Tuesday, November 21 , 2017, 12:14 pm | Fair 77º


Randy Alcorn: The Disunited State of America Cannot Go On

Within hours after the shooting at a congressional Republicans’ baseball practice near Washington, D.C., warriors from the two ideological tribes were pointing their rhetorical spears at each other — the left blaming the right and the right blaming the left for the eruptions of political violence in the nation.

Such finger-pointing is not surprising. Among those Americans obsessed with ideological certainty, virtually any issue becomes a scrimmage line.

Each side is so certain that they know what is best for the nation that they have come to regard the other side as misguided miscreants, even coming to hate them as existential threats to the nation.

Government is now so dominated by such political partisanship, particularly at the federal level, that it doesn’t function well, and certainly not in the best interests of the nation. Because compromise is now seen as tantamount to surrender, little if anything gets done that actually promotes the general welfare.

How were the ideologically intoxicated allowed to get behind the wheel of government? Gerrymandered districting is only part of the answer.

The larger culprit is Americans themselves. Many are too busy to be sufficiently engaged in politics. Others are disinterested or fatalistic about politics. That leaves control of the duopoly to those deeply engaged in politics, mainly the ideological zealots and powerful special interests.

The vast majority of Americans, however, are not bound to a particular ideology. They are independent politically, and most are decent folks just trying to survive, if not thrive, in America’s increasingly Darwinian economic jungle.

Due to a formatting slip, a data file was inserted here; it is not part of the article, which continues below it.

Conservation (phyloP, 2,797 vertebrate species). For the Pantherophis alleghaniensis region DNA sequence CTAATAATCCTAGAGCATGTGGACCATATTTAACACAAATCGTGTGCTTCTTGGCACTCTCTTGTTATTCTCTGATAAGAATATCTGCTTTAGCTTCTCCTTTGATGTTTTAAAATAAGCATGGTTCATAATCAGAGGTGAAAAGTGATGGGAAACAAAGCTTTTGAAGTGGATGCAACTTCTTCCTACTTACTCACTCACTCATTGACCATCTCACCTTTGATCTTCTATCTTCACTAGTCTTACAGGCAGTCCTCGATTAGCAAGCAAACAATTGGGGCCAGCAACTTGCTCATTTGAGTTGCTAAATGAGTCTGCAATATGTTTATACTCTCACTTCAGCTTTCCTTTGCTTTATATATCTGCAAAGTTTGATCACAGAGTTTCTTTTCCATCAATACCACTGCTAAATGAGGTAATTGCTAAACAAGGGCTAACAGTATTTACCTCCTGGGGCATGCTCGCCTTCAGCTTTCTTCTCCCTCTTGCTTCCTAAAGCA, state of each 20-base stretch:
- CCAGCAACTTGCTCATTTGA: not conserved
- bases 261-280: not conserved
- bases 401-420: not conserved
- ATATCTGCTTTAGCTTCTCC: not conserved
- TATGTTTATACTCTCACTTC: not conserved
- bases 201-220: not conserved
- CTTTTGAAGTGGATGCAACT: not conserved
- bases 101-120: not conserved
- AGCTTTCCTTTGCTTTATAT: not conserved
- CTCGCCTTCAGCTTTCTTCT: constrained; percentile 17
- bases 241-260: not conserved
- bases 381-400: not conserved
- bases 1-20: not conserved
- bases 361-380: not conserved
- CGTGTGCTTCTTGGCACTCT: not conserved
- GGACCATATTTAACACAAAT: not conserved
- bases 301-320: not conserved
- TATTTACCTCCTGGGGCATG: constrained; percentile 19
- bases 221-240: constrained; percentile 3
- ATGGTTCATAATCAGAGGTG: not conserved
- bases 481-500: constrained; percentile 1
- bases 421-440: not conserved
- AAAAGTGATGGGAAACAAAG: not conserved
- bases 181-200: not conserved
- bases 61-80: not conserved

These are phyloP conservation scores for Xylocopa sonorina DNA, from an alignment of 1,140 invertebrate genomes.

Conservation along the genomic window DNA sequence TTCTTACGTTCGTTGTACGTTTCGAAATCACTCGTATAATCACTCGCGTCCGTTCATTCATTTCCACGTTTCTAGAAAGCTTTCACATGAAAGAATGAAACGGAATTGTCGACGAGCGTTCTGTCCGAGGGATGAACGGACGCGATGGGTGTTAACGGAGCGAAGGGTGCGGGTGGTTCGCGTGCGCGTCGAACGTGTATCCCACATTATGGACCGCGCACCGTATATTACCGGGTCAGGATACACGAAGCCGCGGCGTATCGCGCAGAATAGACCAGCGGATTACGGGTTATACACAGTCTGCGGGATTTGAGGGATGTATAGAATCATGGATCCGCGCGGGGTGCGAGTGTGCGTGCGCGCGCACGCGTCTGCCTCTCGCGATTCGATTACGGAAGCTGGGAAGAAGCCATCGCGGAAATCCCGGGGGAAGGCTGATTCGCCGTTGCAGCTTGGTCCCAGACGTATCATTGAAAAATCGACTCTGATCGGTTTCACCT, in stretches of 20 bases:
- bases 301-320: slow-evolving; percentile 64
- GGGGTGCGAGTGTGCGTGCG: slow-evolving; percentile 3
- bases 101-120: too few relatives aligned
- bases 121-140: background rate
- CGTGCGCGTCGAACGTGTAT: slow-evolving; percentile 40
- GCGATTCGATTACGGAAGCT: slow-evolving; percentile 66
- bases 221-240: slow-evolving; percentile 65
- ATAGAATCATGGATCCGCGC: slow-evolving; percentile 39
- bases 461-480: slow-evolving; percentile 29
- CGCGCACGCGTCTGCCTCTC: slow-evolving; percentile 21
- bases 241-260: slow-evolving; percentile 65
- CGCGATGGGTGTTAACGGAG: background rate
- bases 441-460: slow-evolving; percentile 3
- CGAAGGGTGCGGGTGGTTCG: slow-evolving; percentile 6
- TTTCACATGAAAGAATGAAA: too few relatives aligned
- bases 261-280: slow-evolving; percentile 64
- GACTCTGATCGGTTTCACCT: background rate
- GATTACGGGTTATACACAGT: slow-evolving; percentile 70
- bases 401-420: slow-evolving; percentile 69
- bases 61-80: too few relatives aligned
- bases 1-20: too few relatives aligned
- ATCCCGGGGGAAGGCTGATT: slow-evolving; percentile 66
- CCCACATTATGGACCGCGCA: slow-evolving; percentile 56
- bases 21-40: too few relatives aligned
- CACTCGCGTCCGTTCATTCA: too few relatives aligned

Not all the 62 million Americans who voted for President Donald Trump did so out of party or ideological loyalty. Many did so out of fear and frustration. They were protesting the political gridlock in Washington and the disregard politicians show for ordinary citizens.

Trump was their desperate hope, but he is intellectually, psychologically and ethically inadequate, and is proving to make matters worse, not better.

With their mordant speech, confrontational smugness and intellectual arrogance, both liberal and conservative know-it-alls contribute to the disintegration of national unity.

For example, liberals have taken diversity to absurd levels where just about every human characteristic, personal preference and condition is not only to be acknowledged but also celebrated; and not only accommodated but also bestowed with special status.

When just about everyone is regarded as some hyphenated, often victimized, subset of American society, a regular American is getting harder to find. Now we have college graduation ceremonies self-segregated by race, gender and sexual preference.

The melting pot of assimilation is being replaced with the stew pot of difference.